When we were up at Fochabers the other weekend, we were hampered by the rain quite a bit, but we managed to catch a break on the Saturday, so headed to Millbuies to take a stroll around the loch.Read More
Before you read any further, this post mainly came to be because of Pokemon... but that's definitely not a bad thing!Read More
The light nights are no longer, we have officially hit October and the dark nights are rolling in, so trying to make the most of what free time I actually have during the week to get out and about, and that only seems to be on a Sunday, sadly. Thankfully, there was no F1 this weekend (sorry Emma), and it was a pretty glorious day considering it's October and Aberdeen, so we went out for a bit before I had to go to work.
When we were at New Slains Castle the other week, we were speaking to a guy and he made us aware of some places to check out further north of the castle, and since our car was parked in the opposite direction, we said we'd do this another day.
So, that was what today's plan was!
Heading straight through Cruden Bay this time, and turning off into the car park for Bullers of Buchan, this is where we would begin. From the car park, you walk down a little road, and then you have the choice to go left or right. The left hand path is a lot more obvious than the right, but the right will take you to New Slains Castle if you want to head there.
We went left, as this is where the Bullers of Buchan is, and it is the name given to the collapsed sea cave which you can see in the pictures below, really impressive, and you can walk across it too if you have good balance, and it's not too windy.
Apparently this spot is pretty great for puffin watching, but sadly we're passed their nesting season, so we'll be back next year once they return!
Bullers of Buchan - collapsed sea cave
While Emma went and checked out what was further on, I went for a wander over the very skinny path on top of Bullers of Buchan to try and take in some views.
The only issue with going out in the middle of the day is that the sunlight is so f*cking harsh, and it really does absolutely no favours when trying to take a picture, especially when there's shadows involved too. Bane of my life.
Looking north from atop Bullers of Buchan
Where the sea enters the collapsed sea cave
Looking south, New Slains Castle is in this direction
New Balance 1300JP2
Emma appeared back from her wander and said that she had found a beach, so naturally, we went to see if we could get to the beach.
When we say "beach", more often than not, there is no sand, it definitely isn't hot, and I really would not recommend going in the water, but it's a beach nonetheless.
You can see the beach below, and for once, it actually looked like we were able to get down to it!
Gotta get down low to get them Instagram angles, right?
This trail continues round past the beach and over to the cliffs you can see in the above picture, and from here you can walk to Boddam, but we were just going down in hope that we'd be able to get onto the beach.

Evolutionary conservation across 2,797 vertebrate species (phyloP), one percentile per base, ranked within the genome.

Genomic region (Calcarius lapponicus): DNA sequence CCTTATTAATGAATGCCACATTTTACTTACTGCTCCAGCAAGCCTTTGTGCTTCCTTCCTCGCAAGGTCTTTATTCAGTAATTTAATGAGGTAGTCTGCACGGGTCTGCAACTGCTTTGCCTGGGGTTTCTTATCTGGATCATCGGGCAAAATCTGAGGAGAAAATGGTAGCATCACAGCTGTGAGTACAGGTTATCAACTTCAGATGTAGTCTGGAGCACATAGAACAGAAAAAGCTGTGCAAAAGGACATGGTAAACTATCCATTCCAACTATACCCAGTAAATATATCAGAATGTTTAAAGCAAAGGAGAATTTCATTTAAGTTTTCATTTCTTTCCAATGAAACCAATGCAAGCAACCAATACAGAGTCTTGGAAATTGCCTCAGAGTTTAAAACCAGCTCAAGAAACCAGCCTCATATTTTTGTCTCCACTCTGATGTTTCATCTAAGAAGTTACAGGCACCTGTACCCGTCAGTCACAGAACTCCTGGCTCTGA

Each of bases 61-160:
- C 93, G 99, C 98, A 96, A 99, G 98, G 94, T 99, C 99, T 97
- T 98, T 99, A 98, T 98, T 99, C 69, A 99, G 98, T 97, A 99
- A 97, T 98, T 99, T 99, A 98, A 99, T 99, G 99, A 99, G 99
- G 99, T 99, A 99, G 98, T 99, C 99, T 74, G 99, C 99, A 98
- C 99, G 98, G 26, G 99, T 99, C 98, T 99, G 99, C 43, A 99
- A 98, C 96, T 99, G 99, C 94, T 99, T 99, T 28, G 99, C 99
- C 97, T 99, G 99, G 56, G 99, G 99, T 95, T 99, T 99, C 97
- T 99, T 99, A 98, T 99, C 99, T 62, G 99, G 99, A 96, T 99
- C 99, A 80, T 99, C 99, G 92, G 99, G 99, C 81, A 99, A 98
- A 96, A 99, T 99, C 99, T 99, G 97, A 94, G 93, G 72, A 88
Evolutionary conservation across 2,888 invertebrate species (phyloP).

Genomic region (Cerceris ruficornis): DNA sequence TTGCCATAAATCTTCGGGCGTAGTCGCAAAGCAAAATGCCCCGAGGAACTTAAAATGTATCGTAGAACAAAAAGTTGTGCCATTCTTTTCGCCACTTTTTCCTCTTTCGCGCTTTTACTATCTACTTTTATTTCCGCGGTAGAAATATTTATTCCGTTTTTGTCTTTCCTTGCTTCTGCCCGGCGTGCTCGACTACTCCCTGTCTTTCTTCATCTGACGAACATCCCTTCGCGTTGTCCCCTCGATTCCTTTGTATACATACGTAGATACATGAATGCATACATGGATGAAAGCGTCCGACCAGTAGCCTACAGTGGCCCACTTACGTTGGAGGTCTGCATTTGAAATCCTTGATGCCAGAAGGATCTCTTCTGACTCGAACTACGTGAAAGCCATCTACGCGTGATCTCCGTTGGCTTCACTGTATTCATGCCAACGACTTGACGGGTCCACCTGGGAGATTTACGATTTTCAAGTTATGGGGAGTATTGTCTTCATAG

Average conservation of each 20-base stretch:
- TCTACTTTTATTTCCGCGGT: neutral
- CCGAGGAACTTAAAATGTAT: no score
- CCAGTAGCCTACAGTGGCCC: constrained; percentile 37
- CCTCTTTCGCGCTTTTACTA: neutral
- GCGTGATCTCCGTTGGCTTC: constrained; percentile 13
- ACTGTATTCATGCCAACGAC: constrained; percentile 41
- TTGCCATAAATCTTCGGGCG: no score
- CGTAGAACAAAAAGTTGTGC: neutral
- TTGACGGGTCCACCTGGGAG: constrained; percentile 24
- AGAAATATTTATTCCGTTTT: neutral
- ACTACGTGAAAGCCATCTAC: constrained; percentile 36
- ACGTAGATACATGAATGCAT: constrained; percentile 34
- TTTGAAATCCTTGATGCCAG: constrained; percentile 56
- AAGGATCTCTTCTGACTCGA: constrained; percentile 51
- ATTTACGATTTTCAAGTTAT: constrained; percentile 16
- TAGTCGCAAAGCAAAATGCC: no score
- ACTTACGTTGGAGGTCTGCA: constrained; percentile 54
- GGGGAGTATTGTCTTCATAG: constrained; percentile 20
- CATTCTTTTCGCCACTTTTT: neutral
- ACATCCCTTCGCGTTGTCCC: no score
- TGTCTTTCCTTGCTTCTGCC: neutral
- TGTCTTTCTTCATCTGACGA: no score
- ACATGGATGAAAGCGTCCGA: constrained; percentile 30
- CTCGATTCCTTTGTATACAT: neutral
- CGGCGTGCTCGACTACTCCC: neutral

The trail itself was actually pretty tight, most of them are around the coast, single file all the way and pretty overgrown. Usually wet too, so probably wasn't the best idea that we were both wearing trainers.
Anyway, we made it to the beach, and Emma sat on a wall and laughed at me while I tried to balance on the stones and explore.
There's something pretty special about just being able to sit on a wall overlooking a place like this, with absolutely no-one else about, just the sound of the sea, and the birds, gotta enjoy those moments for sure!
On the path down to the beach, there was a tunnel going through the hill, so of course, as always, we're curious people, so we walked through and it took as through a field and back out to the main road and the car park.
Pretty ideal, and now we know the perfect entrance if we ever want to come back here!
A couple of weeks ago, we actually tried to walk to what we thought was New Slains Castle, but turns out we were actually quite far away from it, and probably would have fallen off a cliff before we got there. So, it was a Monday holiday, and we decided that we would try again, but this time we would actually make it successfully to the castle, and not go on some wild detour... my bad.
Anyway, we headed out the same way we went last time, but this time we followed signs to Cruden Bay, and then as we reached Cruden Bay, just before the harbour, there was a car park with a sign post to New Slains Castle.
We had made it... now just for the walk up to the castle itself.
New Slains Castle in the distance.
The walk to the castle follows the coast, so of course, we're always looking for a good spot to get some nice shots of the coast line.
Thankfully, not too far into the walk, there's a faint makeshift path through the grass, and if you head down that, then it takes you to a really great spot.
After the little detour down to the alcove bit, you literally go back up, turn to your right and are greeted with this path down to the amazing New Slains Castle, this place really is spectacular!